Arrested CAO chief is released on bail

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Chen Jiulin, chief executive of China Aviation Oil was arrested on Wednesday as Singaporean authorities step up investigations into the city state's biggest trading scandal in nearly a decade.

The move came as CAO appealed for more time to formulate a restructuring plan, saying it was still pursuing bail-out talks with Singapore's state-run investment agency, Temasek.

Singapore police, its financial regulator and stock exchange are investigating CAO's losses and the sale by its parent, CAO Holding, of a 15 per cent stake in the company in October. The case is seen as a test of Chinese corporate governance standards.

Mr Chen has alleged the parent's share placement was aimed at helping the Singapore unit cover its trading losses, despite company statements at the time that the proceeds would be used for investment.

Mr Chen was arrested and later released on bail on his return to the city state on Wedesday morning from his native China.

He left Singapore last week after revealing that CAO had suffered an estimated US$550m in losses from failed bets on oil prices. It was not clear whether any charges have been filed against him.

In spite of Mr Chen's arrest, Jia Changbin, the president of CAO Holding, insisted the parent company remained committed to bailing out its stricken unit, which holds a near-monopoly on China's jet fuel imports.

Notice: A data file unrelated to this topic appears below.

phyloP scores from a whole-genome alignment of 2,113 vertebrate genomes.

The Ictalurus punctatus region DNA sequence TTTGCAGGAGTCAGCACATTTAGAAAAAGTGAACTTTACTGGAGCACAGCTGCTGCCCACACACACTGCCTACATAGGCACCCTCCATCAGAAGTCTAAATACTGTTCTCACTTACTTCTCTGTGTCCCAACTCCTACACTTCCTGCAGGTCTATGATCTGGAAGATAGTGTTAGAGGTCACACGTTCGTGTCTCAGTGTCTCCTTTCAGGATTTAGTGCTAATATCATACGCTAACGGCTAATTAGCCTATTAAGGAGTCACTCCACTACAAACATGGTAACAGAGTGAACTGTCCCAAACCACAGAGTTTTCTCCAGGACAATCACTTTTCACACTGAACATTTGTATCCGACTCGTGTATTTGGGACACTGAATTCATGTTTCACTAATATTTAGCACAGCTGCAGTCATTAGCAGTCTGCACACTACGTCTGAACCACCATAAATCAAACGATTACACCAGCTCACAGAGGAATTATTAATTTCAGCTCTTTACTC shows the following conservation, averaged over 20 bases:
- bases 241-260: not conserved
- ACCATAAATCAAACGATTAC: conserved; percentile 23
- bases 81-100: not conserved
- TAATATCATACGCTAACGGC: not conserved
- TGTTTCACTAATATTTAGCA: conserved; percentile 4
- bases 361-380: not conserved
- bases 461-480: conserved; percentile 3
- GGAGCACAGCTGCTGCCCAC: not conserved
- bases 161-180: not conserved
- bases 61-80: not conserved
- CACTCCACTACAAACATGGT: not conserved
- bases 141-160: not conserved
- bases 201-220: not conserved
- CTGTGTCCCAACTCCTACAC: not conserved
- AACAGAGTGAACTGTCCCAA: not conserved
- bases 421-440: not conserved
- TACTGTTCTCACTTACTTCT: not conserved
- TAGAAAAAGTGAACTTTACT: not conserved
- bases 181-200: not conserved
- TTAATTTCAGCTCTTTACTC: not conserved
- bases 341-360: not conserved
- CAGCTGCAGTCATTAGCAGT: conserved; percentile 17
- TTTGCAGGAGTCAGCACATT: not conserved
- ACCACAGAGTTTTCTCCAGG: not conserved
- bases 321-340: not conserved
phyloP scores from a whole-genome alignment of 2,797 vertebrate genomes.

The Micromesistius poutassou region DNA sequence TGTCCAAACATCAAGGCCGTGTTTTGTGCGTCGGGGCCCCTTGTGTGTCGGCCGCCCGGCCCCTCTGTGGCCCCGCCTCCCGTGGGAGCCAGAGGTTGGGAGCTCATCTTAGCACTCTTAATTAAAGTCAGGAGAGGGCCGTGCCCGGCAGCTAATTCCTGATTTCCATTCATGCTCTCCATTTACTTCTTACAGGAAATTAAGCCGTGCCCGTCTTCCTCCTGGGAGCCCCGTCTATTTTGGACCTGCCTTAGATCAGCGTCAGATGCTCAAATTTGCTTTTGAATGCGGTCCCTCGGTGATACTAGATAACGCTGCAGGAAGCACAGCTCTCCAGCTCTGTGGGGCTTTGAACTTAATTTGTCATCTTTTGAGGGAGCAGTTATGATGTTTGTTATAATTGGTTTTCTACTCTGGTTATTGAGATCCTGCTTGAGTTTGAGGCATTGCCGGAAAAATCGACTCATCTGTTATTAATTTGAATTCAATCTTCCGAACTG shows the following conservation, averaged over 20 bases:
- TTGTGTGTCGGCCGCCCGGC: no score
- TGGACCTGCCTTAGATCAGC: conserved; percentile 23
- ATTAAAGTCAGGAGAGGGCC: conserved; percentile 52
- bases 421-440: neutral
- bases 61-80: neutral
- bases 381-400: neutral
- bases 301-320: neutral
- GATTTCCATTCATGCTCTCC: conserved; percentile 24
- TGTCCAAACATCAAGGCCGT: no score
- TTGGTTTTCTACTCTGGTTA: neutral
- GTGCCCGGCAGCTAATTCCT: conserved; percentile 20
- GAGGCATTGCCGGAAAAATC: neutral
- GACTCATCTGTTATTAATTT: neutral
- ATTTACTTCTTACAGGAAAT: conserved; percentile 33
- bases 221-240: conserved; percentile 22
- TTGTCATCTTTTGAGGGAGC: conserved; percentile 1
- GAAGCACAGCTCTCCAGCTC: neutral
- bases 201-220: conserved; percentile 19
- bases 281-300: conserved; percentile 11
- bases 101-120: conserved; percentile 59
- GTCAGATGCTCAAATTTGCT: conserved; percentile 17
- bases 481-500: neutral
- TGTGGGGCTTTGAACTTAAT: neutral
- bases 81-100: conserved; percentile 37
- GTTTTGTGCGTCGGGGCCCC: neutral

In an affidavit filed with Singapore's high court, CAO said any restructuring plan hinged on announced talks between its parent company and Temasek about a possible joint recapitalisation of the company.

The affidavit follows an application on Tuesday by the company to be given a six week extension to prepare its restructuring plan.

In a move possibly aimed at preventing other Chinese state-run oil companies from taking over its business, CAO said it would set up a subsidiary to continue its jet fuel procurement activities on an ?agency? basis. The parent planned to inject an undisclosed amount into the company to provide initial funding.

CAO also said it still had three ?back-to-back? options positions open and 35 swap derivatives contracts that it was seeking to terminate. It did not give further details but these are understood to have been accounted for in the $550m loss estimate.

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